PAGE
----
Response to Maj. Ben Connable’s “Human Terrain System is Dead, Long Live … What”

(Military Review, January-February 2018)

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As a veteran of both the Human Terrain System (Forward Operating Base Salerno, AF 2008) and the Army’s now also defunct Culture and Foreign Language Program (Maneuver Center of Excellence, Fort Benning 201012), I was glad to see Dr. Connable’s conclusions concerning the need for organic cultural competence within the Army.

Current serving officers and enlisted men have a wealth of cultural knowledge, but the Army lacks a coherent structure and strategy to build cultural competence in new soldiers and a structure in which culturally competent operators can enhance our efforts around the world.

Culture is not only useful at the asymmetric warfare level and the conventional level but throughout the range of military operations and at the national strategic level also. To quote the demigod Clausewitz,

The first, the supreme, the most far-reaching act of judgement that the statesman and Commander have to make is to establish …the kind of war on which they are embarking: neither mistaking it for, nor trying to turn it into, something that is alien to its nature. This is the first of all strategic questions and the most comprehensive.

Without a serious holistic understanding of a particular situation including cultural considerations, decision-makers will commit disastrous errors on a strategic scale, just as a squad leader can make everyone’s situation worse by insulting indigenous peoples. I would suggest that had we understood the cultural dynamics between the Shia and Sunni, we would never have invaded Iraq, and Iran would never have been as influential as it is today.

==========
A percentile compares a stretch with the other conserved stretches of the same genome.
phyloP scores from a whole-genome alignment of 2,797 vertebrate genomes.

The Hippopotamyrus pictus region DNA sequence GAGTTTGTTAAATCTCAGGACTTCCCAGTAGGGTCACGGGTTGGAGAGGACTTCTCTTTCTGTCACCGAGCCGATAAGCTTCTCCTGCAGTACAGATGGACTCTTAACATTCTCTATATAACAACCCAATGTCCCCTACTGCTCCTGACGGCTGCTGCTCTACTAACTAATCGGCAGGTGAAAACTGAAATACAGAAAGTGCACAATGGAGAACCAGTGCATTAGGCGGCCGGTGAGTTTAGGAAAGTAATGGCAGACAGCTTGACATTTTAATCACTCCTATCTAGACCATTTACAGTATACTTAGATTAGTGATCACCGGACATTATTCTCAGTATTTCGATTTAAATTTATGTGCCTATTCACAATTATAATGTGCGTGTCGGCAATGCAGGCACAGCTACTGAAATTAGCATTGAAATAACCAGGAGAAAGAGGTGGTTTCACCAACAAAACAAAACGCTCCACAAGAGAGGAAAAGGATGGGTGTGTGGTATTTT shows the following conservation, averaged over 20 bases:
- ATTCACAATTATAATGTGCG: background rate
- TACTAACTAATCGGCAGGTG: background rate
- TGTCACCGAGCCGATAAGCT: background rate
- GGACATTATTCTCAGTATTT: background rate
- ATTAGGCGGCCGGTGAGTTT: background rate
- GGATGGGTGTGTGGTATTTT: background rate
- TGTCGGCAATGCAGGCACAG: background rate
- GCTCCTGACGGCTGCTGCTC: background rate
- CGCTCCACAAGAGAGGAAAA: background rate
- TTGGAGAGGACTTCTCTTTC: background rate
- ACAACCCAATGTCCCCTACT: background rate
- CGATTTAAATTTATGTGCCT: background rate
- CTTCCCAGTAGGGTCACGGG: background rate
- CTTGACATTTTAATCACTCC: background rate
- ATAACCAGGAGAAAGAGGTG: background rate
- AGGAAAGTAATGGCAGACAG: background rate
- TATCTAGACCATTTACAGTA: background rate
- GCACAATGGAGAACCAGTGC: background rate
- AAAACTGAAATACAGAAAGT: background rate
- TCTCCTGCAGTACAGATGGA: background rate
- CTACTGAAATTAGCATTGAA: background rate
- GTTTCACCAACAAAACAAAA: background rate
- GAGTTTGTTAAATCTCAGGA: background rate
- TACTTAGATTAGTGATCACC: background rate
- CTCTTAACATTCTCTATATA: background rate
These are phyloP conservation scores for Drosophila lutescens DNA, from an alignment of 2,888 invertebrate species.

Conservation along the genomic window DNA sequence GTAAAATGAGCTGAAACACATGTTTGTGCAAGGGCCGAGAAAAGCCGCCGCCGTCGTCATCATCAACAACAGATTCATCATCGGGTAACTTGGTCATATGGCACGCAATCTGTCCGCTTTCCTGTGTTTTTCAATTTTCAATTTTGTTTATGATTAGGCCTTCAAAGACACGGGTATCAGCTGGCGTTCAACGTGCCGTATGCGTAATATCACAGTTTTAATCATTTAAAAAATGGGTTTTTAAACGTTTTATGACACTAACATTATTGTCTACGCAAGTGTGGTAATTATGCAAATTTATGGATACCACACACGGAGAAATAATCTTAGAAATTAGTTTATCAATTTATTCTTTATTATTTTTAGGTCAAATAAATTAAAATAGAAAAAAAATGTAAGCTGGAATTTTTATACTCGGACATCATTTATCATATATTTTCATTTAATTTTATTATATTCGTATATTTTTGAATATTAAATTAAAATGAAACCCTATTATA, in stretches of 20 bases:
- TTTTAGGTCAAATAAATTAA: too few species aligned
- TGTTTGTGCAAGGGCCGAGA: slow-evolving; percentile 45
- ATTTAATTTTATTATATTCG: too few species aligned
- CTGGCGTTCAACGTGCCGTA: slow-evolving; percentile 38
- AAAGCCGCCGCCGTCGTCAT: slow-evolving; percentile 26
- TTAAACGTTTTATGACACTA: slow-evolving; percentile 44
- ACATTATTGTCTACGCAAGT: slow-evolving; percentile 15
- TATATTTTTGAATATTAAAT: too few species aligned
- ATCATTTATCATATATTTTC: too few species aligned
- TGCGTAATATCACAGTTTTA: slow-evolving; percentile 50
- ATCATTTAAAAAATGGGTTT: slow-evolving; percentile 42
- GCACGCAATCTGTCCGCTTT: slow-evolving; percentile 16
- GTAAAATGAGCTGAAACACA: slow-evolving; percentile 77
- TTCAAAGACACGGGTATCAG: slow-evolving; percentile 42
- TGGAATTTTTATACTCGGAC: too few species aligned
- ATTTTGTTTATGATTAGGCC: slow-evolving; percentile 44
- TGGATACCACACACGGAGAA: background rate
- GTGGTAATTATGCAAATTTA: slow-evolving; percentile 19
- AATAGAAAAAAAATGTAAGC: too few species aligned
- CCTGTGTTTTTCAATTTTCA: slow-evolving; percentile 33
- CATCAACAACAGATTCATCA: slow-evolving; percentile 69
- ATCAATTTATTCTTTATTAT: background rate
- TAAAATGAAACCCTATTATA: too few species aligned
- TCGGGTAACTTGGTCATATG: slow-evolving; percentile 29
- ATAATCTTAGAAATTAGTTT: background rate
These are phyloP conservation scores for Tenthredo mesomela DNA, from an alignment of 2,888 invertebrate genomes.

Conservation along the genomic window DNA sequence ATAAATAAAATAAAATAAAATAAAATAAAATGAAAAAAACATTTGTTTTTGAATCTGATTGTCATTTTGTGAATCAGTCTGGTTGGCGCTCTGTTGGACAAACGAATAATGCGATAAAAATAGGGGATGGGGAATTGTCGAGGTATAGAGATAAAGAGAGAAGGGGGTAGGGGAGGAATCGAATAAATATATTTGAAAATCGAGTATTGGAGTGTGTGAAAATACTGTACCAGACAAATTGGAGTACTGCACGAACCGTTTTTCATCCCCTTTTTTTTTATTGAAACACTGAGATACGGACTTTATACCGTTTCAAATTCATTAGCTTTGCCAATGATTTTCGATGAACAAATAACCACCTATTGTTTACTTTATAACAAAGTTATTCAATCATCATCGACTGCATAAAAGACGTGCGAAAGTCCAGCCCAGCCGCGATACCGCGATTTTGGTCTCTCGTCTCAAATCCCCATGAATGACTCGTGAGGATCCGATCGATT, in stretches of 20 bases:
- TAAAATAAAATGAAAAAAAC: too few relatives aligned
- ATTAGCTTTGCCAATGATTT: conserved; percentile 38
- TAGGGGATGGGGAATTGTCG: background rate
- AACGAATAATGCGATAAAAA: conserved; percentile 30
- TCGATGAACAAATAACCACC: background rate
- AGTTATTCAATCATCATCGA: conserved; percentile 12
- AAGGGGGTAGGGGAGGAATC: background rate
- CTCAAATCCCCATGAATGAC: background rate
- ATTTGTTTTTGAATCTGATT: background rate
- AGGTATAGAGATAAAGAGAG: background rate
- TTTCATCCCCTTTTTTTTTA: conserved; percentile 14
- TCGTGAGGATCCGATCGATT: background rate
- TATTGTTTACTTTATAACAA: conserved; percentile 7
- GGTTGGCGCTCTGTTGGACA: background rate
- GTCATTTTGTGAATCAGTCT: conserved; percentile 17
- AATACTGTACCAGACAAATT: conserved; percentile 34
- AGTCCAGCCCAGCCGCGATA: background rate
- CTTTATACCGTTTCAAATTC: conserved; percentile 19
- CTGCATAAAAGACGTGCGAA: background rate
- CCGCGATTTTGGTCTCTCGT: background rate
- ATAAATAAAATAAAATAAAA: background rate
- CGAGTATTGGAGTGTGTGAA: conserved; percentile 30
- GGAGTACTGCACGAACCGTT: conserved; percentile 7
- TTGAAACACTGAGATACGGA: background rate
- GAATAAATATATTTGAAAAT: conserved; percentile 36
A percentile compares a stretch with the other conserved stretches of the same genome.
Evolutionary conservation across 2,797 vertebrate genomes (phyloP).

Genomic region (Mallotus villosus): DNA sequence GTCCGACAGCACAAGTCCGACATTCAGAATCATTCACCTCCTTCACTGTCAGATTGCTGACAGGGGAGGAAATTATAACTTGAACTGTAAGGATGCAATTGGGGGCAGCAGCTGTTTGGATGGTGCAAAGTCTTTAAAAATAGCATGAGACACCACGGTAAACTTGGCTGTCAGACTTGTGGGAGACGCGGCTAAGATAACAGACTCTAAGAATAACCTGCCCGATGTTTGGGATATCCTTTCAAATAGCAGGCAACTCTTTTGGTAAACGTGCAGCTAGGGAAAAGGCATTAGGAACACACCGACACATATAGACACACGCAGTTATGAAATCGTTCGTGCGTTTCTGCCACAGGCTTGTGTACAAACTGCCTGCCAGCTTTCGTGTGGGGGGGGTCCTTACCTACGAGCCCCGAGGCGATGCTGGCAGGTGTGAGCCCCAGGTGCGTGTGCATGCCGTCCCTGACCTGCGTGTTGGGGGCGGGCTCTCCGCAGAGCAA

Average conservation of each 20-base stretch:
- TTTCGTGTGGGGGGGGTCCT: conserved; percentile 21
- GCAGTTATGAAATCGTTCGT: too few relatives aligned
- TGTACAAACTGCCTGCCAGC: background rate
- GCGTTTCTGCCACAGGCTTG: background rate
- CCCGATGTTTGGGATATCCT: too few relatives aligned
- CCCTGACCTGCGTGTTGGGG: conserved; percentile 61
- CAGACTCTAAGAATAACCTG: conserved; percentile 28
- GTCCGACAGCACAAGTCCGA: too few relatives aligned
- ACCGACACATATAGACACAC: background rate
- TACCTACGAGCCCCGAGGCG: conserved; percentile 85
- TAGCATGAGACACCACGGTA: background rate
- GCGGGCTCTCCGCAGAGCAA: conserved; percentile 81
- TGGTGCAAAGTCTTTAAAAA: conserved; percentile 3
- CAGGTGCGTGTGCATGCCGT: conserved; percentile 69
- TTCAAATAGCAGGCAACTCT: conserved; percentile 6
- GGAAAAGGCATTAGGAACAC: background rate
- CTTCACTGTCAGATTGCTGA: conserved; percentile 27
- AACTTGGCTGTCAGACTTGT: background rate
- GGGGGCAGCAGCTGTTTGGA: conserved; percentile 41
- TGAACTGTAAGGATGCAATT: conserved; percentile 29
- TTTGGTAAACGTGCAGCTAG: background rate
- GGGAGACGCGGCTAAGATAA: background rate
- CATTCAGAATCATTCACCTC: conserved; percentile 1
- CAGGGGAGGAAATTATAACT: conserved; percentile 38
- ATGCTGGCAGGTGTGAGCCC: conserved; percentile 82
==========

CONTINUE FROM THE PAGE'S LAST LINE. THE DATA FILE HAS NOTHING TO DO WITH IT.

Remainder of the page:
Fine, but what do we do now? We should not try to rebuild another program “in flight” or managed by a private company like BAE. The Army War College, along with a small cadre of experts, should be tasked with conducting a series of workshops starting with Maj. Connable‘s dyads, with the goal of creating an organic Army Cultural Team, probably with a cadre of military and civilian experts and housed in Army Special Operations. This series of workshops might be modeled on the “Human Elements of Military Operations” workshop held in January 2015 at the War College. These workshops would be limited to fifteen participants including a representative of the Marine Corps. This effort will need to have a sponsor at the highest levels of the Army.

Ultimately, a model for a new socio-cultural-political-intelligence entity that can truly influence the military decision-making process at all levels could emerge, and the Army’s culture gap problem be mitigated.

Dr. Ronald L. Holt · Anthropology
Weber State University · Ogden, Utah

May-June 2018